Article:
According to the studies on QoL, performance improvement and the kinesiophobia can be considered as criteria for measuring QoL. Thus, CAIT and TSK-17 have been introduced as appropriate tools to measure these criteria [27]. Due to cognitive changes following the instability of the ankle, attentional demands of these people during exercise therapy should be taken into account in addition to their skeletal muscle rehabilitation needs. Therefore, this study aimed to investigate the effect of attentional focus on improving the QoL during 4-week rehearsal training with wobble board with respect to criteria such as performance improvement and kinesiophobia in athletes with functional ankle instability.

2. Materials and Methods
This was a quasi-experimental study. The statistical population included male and female athlete students with 20-25 years of age playing basketball, volleyball, and futsal, afflicted with the FAI caused by external ankle sprain. This study was conducted in 2016 at the laboratory of the Faculty of Physical Education of the University of Tehran. Purposive sampling method was used to select the samples. Functional instability was detected through the AJFAT which contained 12 questions. Those with scores more than 26 met the research inclusion criteria [5]. 
76 people were identified by initial assessment and by examining inclusion and exclusion criteria, 46 people were eligible to participate in the study. Inclusion criteria included a history of ankle sprain and feeling energy-depletion in the ankle at least once in the last 6 months [33, 34], having FAI in the dominant leg, having at least 3 years of athletic experience at the level of academic teams with the continuation of 3 sessions per week, lacking experience in exercise with wobble board, not having mechanical instability (diagnosed by Anterior Drawer Diagnostic Test and Talar Tilt Test), lacking history of surgery or severe damage to the lower extremity, like ligament or knee meniscus injury in the past year, and lacking visible musculoskeletal abnormalities in the lower extremity such as genu varum, genu valgum, and pronation [5].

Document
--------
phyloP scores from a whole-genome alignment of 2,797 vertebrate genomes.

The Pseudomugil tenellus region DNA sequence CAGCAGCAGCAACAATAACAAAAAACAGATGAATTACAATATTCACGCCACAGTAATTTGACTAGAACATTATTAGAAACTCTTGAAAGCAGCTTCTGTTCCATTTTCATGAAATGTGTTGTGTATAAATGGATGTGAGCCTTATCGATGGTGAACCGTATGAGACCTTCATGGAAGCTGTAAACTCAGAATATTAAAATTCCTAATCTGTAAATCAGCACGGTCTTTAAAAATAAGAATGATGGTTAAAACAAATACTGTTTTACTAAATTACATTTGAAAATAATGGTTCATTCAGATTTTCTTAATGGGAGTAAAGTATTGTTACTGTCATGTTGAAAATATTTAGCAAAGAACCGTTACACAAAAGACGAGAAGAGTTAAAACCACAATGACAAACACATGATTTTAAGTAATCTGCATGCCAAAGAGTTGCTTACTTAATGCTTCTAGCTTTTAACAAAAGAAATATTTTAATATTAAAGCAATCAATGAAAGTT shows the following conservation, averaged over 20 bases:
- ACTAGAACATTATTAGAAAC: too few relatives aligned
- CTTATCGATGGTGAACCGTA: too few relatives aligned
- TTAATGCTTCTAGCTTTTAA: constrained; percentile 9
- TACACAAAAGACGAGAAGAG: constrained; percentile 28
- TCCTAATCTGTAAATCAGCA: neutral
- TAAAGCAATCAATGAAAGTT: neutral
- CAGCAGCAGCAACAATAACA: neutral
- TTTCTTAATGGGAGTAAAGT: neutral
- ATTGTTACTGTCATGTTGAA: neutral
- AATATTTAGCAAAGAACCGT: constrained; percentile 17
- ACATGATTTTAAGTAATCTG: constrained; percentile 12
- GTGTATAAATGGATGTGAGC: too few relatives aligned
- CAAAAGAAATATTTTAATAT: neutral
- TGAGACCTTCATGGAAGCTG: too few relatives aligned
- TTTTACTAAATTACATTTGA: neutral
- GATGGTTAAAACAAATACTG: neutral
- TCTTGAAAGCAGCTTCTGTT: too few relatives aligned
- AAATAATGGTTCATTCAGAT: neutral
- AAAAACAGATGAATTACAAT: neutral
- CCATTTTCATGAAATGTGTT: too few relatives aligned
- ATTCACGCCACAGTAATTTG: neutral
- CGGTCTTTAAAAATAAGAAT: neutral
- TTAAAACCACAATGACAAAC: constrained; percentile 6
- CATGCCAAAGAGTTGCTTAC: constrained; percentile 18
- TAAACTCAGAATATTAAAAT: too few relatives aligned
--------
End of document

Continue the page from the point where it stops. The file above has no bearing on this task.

Initially, the study plan was briefly explained to the subjects. All study participant provided an informed consent form. Eventually, 37 athletes (16 girls and 21 boys) enrolled into the study and were randomly assigned into 3 training groups of “internal focus” (5 female and 7 male athletes), “external focus”, and the control group (5 female and 7 male athletes). 
Demographic information of the first experimental group were as follows: Mean±SD age of 22.41±2.10 years, Mean±SD height of 173.58±6.59 cm, Mean±SD weight of 68.75±9.29 kg, and Mean±SD BMI of 22.78±2.56 kg/m2. Demographic information for the second experimental group were as follows: Mean±SD age of 21.1±1.72 years, Mean±SD height of 174.72±11.9 cm, Mean±SD weight of 67.18±11.42 kg, and Mean±SD BMI of 21.1±1.61 kg/m2. Finally, these information for the control group were Mean±SD age of 21.33±0.98 years, Mean±SD height of 174.25±8.8 cm, Mean±SD weight of 70.08±12.19 kg, and Mean±SD BMI mean score of 22.92±3.24 kg/m2. Then, CAIT and TSK-17 were completed by the athletes [10, 14-17]. All 3 study groups started their first training session, a day after the initial measurements.